Real Estate Firm Sculptor Starts New Senior Living Strategy with 16-Property Ventas Deal

In January, Sculptor Real Estate added 16 senior living properties to its portfolio — and if the company’s overall plans come to fruition, there will be more growth to follow.

The portfolio includes six properties in New York, Connecticut and Maryland and nine in Florida, Kentucky and Alabama. The company tapped operator Peregrine Senior Living to manage the Northeast communities and Vitality Living to manage the communities in the Southeast.

Although this is not Sculptor’s entrance into the senior living industry, the recent acquisition does represent a new strategy at play for the global alternative asset manager. Sculptor ​​first began investing in senior housing properties in 2011, but by 2018, the company pulled back from the sector with regard to new investments as construction and operating costs rose.


Three years later, Sculptor began eyeing portfolios of middle-market Class B properties for acquisitions, and looking ahead, that will make up the core of its strategy in the senior housing space, according to Nicole Sermier, head of residential investments at Sculptor Real Estate.

“We’ve decided to re-engage,” Sermier told Senior Housing News.

Since its founding in 2003, the firm has invested in more than $17.6 billion of real estate assets in 26 different real estate-related asset classes, including direct equity investments, preferred equity structures, senior loans, mezzanine loans and ground leases.


In addition to its 16 newly added properties, Sculptor also has six other senior living communities in the Boston, New York and San Francisco metropolitan areas.

Sculpting a portfolio

Sculptor’s first entrance into senior housing came a little over a decade ago, originally with operating partner Benchmark. The company’s strategy revolved around investing in and developing Class A properties in high-barrier-to-entry markets, such as continuing care retirement communities (CCRC), along with independent living, assisted living and memory care communities.

The company initially took a focus on investments and developments in the Northeast and the West Coast, where occupancy rates were strong and conditions were tough for other developers to assemble and entitle new sites.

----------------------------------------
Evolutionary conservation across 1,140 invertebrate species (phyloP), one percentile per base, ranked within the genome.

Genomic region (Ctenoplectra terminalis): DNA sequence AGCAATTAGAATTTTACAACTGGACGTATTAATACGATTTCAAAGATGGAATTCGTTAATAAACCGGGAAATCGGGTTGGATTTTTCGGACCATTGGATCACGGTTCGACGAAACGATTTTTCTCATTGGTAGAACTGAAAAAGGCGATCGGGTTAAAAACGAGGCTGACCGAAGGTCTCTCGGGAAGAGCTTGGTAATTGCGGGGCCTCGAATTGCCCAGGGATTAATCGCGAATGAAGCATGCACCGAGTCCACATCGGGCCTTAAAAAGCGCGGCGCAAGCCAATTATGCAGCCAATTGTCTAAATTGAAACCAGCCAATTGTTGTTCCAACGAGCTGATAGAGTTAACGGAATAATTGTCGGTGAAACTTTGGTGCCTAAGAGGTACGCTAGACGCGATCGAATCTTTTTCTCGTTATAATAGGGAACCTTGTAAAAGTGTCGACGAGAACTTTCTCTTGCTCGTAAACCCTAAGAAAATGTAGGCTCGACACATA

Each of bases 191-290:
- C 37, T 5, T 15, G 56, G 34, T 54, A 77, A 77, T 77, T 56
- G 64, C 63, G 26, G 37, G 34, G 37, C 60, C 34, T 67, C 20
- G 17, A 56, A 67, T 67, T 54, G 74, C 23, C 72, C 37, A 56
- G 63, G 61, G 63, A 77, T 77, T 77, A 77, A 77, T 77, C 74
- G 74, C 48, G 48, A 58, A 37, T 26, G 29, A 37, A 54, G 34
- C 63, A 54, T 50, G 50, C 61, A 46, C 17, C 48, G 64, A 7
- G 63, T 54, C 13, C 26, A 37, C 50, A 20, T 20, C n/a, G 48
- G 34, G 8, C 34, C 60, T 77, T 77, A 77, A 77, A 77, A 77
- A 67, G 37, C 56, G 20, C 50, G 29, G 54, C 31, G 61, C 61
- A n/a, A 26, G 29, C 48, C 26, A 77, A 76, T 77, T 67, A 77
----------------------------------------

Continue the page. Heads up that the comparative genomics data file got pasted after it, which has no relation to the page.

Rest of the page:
“We chose to develop because we looked at the spread between the return on cost and the cap rate, and we thought it was particularly wide and attractive, especially vis-a-vis multifamily development spreads during that period,” Sermier said. “We focused on the high-barrier-to entry market, because … we were concerned about high levels of supply coming online in lower barrier-to-entry markets.”

But by 2018, the fundamentals for development shifted as construction costs continued to rise, narrowing the development spreads Sculptor was seeing. The company also was concerned with the rising cost of operations, particularly as it related to payroll costs.

For the three years that followed, Sculptor pulled back from making large investments in the sector as occupancy and net operating income (NOI) “decreased substantially.”

“It was a triple challenge of elevated new deliveries, high wage inflation persisting, and obviously, also the Covid-led demand shock,” Sermier said.

Then, in 2021, Sculptor leaders noticed a “reset” in occupancy and NOI amid the pandemic, indicating that it was time to jump back in.

At the same time, Ventas had engaged JLL’s (NYSE: JLL) capital markets investment sales and advisory team to sell a set of communities. JLL’s team approached Sculptor and the deal went from there.

“What attracted lenders to the financing was the quality of the sponsorship, the equity going in, the cross-collateralization and scale of the deal,” Joel Mendes, managing director and co-head of JLL Capital Markets’ seniors housing debt platform. “We went asset by asset, and Sculptor and their partners did a great job articulating the opportunity with each one.”

In February, JLL closed on $145 million in acquisition and capital improvement financing for Sculptor’s purchase of the two senior living portfolios with Vitality and Peregrine. Although the properties were well-maintained when Sculptor bought them, the company does plan to invest in cosmetic upgrades for the majority of the 16 properties.

With a newly expanded foothold in the U.S. senior living industry, Sculptor is focusing on acquisitions of Class B properties. The company is particularly interested in communities with 90 or more units — as those have economies of scale — and communities that can meet growing middle-market demand.

Like other senior living operators, Sculptor’s leaders see more opportunities to buy middle-market or more affordable properties than they do building them from the ground-up.

“We feel there are opportunities for us to buy [at] well-below historical pricing levels,” Sermier said. “There is really no way to build a new product today and meet the middle market, given where construction costs are.”

Current demographic dynamics related to the incoming wave of baby boomers “should make senior housing a very compelling and an interesting strategy for us to continue to invest in for the foreseeable future,” she added.

Looking ahead, Sculptor will continue to evaluate different opportunities in the senior living industry, and the company is eager to create new operator relationships and expand on the ones it has.

“We’ve very often partnered with regional operators,” Sermier said. “Historically, we’ve seen that inferior properties from the physical plant perspective with a great operator can outcompete a newer, more attractive property.”

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